Vision for tomorrow

Nermine Kotb, Tuesday 11 Jan 2022

The fourth World Youth Forum is about much more than what went on in conference halls, writes Nermine Kotb

Vision for tomorrow
Vision for tomorrow

The World Youth Forum (WYF) in Sharm El-Sheikh brought together young people from 196 countries to discuss the plethora of challenges facing humanity. Perhaps the most obvious of these, given the strict precautions that were taken for the four-day event, was the challenge posed by the Covid-19 pandemic. In addition to proof of vaccination, participants had to take a PCR test every 48 hours.

For the first time since the forum was launched in 2017, organisers introduced an online site for participants to attend sessions virtually. This made it possible to limit the number of physical attendees in conference rooms while ensuring maximum participation.

In addition to the pandemic, discussions focused on climate change, social and educational initiatives, business entrepreneurship, digitalisation, and future technologies.

Al-Ahram Weekly was on hand to observe the event live. Diversity and dynamism best describe the involvement and interaction of the young participants in the sessions and workshops that covered a wide range of subjects and which concluded with unanimously adopted recommendations. Some sessions launched significant initiatives, such as the Shabab Balad project, sponsored by the United Nations Children’s Fund (UNICEF), a local Egyptian version of the international initiative Generation Unlimited, launched in 2018. UNICEF Executive Director Henrietta Fore said in a recorded speech at the forum’s opening that the international initiative “is the first public-private partnership platform for youth, created to give young people a platform to express themselves and find opportunities, and has a bold goal — to have every boy and girl in the world have the opportunity to attend school, learn, or train.”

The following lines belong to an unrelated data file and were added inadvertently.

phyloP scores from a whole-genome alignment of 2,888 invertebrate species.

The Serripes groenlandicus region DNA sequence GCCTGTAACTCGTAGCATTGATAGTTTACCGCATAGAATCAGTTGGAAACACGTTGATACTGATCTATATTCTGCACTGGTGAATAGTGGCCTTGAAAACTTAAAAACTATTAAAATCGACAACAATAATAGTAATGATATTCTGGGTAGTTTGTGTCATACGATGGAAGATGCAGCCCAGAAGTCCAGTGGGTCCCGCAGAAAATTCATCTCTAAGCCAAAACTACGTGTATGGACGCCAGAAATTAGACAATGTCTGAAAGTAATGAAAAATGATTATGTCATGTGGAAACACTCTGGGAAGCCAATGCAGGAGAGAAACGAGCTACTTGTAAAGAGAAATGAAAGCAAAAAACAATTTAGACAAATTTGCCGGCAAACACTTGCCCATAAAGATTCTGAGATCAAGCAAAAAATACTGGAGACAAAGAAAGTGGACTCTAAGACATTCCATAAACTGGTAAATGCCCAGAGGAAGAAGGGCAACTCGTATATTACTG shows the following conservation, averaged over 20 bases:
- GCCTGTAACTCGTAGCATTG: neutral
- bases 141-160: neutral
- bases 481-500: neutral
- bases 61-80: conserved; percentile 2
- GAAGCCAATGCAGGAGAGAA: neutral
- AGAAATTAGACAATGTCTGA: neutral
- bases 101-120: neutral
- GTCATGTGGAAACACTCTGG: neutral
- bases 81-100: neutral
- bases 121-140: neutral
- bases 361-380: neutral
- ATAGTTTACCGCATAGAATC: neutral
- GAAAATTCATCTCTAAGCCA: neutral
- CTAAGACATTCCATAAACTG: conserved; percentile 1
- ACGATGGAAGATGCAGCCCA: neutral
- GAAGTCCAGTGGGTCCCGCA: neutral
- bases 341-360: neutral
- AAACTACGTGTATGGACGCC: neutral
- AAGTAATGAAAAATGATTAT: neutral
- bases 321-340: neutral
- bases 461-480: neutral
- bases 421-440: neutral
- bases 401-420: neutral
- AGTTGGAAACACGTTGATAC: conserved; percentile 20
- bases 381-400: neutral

Sinai heritage: Participants had plenty of opportunities outside the conference halls to take part in educational and recreational activities and acquaint themselves with Egypt’s culture and history. Numerous stands and kiosks displayed clothes, fabrics, and carpets with traditional Sinai Bedouin embroidery and patterns. Other Bedouin products, from herbs, dates and olive oil to handicrafts, were also displayed.

Khadra Ibrahim, a member of the Samaana tribe, took part in an exhibition introducing handicrafts that Bedouin women hand down from generation to generation. Promoting the crafts, she said, helps keep them alive.

At one stall Siham, 25, a native of Nuweiba and a graduate of the Faculty of Political Science at the British University in Egypt, displayed traditional tools such as spindles for spinning wool and mills for grains and seeds. Dressed in Sinai garb, she told the Weekly that she was proud of her identity and wanted to preserve her heritage. She added that of the forum’s many sessions, she was particularly interested in those addressing environmental conservation and climate change.

DECENT LIFE MUSEUM: A short distance from the heritage booths was a small open-air museum dedicated to the Decent Life initiative. It showcased models of simple rural homes that had been upgraded to meet the goals of the initiative, alongside 3D displays explaining the programmes’ contribution to education and healthcare and its promotion of sustainable development. Indeed, the success of the Decent Life initiative was one of the discussion topics during the forum. The initiative aims to develop 4,500 villages in 20 governorates, reduce urban-rural disparities and strengthen the values of participation and belonging.